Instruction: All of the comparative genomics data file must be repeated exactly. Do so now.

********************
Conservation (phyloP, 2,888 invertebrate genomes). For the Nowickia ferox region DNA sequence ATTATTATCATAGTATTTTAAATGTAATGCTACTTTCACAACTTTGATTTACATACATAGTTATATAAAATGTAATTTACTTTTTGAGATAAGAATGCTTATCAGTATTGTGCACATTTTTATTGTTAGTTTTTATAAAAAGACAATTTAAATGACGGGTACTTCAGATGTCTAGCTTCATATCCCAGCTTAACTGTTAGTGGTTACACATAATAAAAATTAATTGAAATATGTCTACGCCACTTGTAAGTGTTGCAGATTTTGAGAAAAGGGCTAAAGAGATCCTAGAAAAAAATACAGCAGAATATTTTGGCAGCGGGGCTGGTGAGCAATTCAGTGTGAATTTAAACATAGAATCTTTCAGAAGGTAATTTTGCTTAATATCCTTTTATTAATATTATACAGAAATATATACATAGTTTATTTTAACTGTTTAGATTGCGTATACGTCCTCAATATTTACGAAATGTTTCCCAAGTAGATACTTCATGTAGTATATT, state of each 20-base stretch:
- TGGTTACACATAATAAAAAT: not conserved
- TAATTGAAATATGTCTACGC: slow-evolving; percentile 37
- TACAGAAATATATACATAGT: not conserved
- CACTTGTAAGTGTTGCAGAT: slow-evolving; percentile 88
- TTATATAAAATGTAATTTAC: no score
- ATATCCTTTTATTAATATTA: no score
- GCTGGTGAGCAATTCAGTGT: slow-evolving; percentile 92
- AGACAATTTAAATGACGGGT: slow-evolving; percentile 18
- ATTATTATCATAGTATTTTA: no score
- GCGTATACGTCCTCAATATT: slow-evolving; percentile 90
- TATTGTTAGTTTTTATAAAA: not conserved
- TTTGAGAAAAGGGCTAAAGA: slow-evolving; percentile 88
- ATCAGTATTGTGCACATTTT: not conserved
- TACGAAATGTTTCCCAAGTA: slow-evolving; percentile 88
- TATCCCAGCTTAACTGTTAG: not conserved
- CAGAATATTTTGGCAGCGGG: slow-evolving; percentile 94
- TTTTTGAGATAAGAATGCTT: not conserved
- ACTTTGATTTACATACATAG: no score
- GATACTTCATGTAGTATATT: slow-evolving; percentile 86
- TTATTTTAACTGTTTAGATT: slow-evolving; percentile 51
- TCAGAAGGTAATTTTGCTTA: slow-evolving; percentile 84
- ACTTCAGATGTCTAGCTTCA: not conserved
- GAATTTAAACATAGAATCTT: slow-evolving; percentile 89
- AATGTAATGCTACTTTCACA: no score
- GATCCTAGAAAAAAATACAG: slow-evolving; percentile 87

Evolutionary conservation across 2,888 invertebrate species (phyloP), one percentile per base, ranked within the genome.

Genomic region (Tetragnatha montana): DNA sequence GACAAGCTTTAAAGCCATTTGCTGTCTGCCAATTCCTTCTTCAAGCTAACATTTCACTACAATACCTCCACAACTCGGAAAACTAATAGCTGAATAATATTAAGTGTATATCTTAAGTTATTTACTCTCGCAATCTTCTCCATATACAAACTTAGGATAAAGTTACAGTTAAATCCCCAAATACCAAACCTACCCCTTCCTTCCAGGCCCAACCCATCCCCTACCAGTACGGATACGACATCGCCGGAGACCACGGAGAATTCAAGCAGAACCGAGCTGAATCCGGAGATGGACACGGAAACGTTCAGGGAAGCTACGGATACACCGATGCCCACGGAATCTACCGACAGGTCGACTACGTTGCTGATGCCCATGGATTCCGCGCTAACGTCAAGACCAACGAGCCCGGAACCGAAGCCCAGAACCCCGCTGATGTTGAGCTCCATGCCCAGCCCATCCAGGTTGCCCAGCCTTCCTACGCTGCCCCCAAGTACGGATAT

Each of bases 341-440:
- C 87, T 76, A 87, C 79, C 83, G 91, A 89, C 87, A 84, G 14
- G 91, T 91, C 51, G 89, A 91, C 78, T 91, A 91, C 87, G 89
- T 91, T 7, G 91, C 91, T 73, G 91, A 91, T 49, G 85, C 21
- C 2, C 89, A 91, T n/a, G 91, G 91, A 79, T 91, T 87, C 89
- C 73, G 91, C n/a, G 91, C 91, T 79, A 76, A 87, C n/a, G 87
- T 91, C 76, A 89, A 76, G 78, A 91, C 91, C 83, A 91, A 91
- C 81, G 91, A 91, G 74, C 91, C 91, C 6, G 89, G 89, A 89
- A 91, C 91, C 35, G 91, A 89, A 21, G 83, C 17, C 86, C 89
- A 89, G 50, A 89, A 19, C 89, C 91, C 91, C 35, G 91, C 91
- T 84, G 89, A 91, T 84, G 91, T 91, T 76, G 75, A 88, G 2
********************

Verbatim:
Conservation (phyloP, 2,888 invertebrate genomes). For the Nowickia ferox region DNA sequence ATTATTATCATAGTATTTTAAATGTAATGCTACTTTCACAACTTTGATTTACATACATAGTTATATAAAATGTAATTTACTTTTTGAGATAAGAATGCTTATCAGTATTGTGCACATTTTTATTGTTAGTTTTTATAAAAAGACAATTTAAATGACGGGTACTTCAGATGTCTAGCTTCATATCCCAGCTTAACTGTTAGTGGTTACACATAATAAAAATTAATTGAAATATGTCTACGCCACTTGTAAGTGTTGCAGATTTTGAGAAAAGGGCTAAAGAGATCCTAGAAAAAAATACAGCAGAATATTTTGGCAGCGGGGCTGGTGAGCAATTCAGTGTGAATTTAAACATAGAATCTTTCAGAAGGTAATTTTGCTTAATATCCTTTTATTAATATTATACAGAAATATATACATAGTTTATTTTAACTGTTTAGATTGCGTATACGTCCTCAATATTTACGAAATGTTTCCCAAGTAGATACTTCATGTAGTATATT, state of each 20-base stretch:
- TGGTTACACATAATAAAAAT: not conserved
- TAATTGAAATATGTCTACGC: slow-evolving; percentile 37
- TACAGAAATATATACATAGT: not conserved
- CACTTGTAAGTGTTGCAGAT: slow-evolving; percentile 88
- TTATATAAAATGTAATTTAC: no score
- ATATCCTTTTATTAATATTA: no score
- GCTGGTGAGCAATTCAGTGT: slow-evolving; percentile 92
- AGACAATTTAAATGACGGGT: slow-evolving; percentile 18
- ATTATTATCATAGTATTTTA: no score
- GCGTATACGTCCTCAATATT: slow-evolving; percentile 90
- TATTGTTAGTTTTTATAAAA: not conserved
- TTTGAGAAAAGGGCTAAAGA: slow-evolving; percentile 88
- ATCAGTATTGTGCACATTTT: not conserved
- TACGAAATGTTTCCCAAGTA: slow-evolving; percentile 88
- TATCCCAGCTTAACTGTTAG: not conserved
- CAGAATATTTTGGCAGCGGG: slow-evolving; percentile 94
- TTTTTGAGATAAGAATGCTT: not conserved
- ACTTTGATTTACATACATAG: no score
- GATACTTCATGTAGTATATT: slow-evolving; percentile 86
- TTATTTTAACTGTTTAGATT: slow-evolving; percentile 51
- TCAGAAGGTAATTTTGCTTA: slow-evolving; percentile 84
- ACTTCAGATGTCTAGCTTCA: not conserved
- GAATTTAAACATAGAATCTT: slow-evolving; percentile 89
- AATGTAATGCTACTTTCACA: no score
- GATCCTAGAAAAAAATACAG: slow-evolving; percentile 87

Evolutionary conservation across 2,888 invertebrate species (phyloP), one percentile per base, ranked within the genome.

Genomic region (Tetragnatha montana): DNA sequence GACAAGCTTTAAAGCCATTTGCTGTCTGCCAATTCCTTCTTCAAGCTAACATTTCACTACAATACCTCCACAACTCGGAAAACTAATAGCTGAATAATATTAAGTGTATATCTTAAGTTATTTACTCTCGCAATCTTCTCCATATACAAACTTAGGATAAAGTTACAGTTAAATCCCCAAATACCAAACCTACCCCTTCCTTCCAGGCCCAACCCATCCCCTACCAGTACGGATACGACATCGCCGGAGACCACGGAGAATTCAAGCAGAACCGAGCTGAATCCGGAGATGGACACGGAAACGTTCAGGGAAGCTACGGATACACCGATGCCCACGGAATCTACCGACAGGTCGACTACGTTGCTGATGCCCATGGATTCCGCGCTAACGTCAAGACCAACGAGCCCGGAACCGAAGCCCAGAACCCCGCTGATGTTGAGCTCCATGCCCAGCCCATCCAGGTTGCCCAGCCTTCCTACGCTGCCCCCAAGTACGGATAT

Each of bases 341-440:
- C 87, T 76, A 87, C 79, C 83, G 91, A 89, C 87, A 84, G 14
- G 91, T 91, C 51, G 89, A 91, C 78, T 91, A 91, C 87, G 89
- T 91, T 7, G 91, C 91, T 73, G 91, A 91, T 49, G 85, C 21
- C 2, C 89, A 91, T n/a, G 91, G 91, A 79, T 91, T 87, C 89
- C 73, G 91, C n/a, G 91, C 91, T 79, A 76, A 87, C n/a, G 87
- T 91, C 76, A 89, A 76, G 78, A 91, C 91, C 83, A 91, A 91
- C 81, G 91, A 91, G 74, C 91, C 91, C 6, G 89, G 89, A 89
- A 91, C 91, C 35, G 91, A 89, A 21, G 83, C 17, C 86, C 89
- A 89, G 50, A 89, A 19, C 89, C 91, C 91, C 35, G 91, C 91
- T 84, G 89, A 91, T 84, G 91, T 91, T 76, G 75, A 88, G 2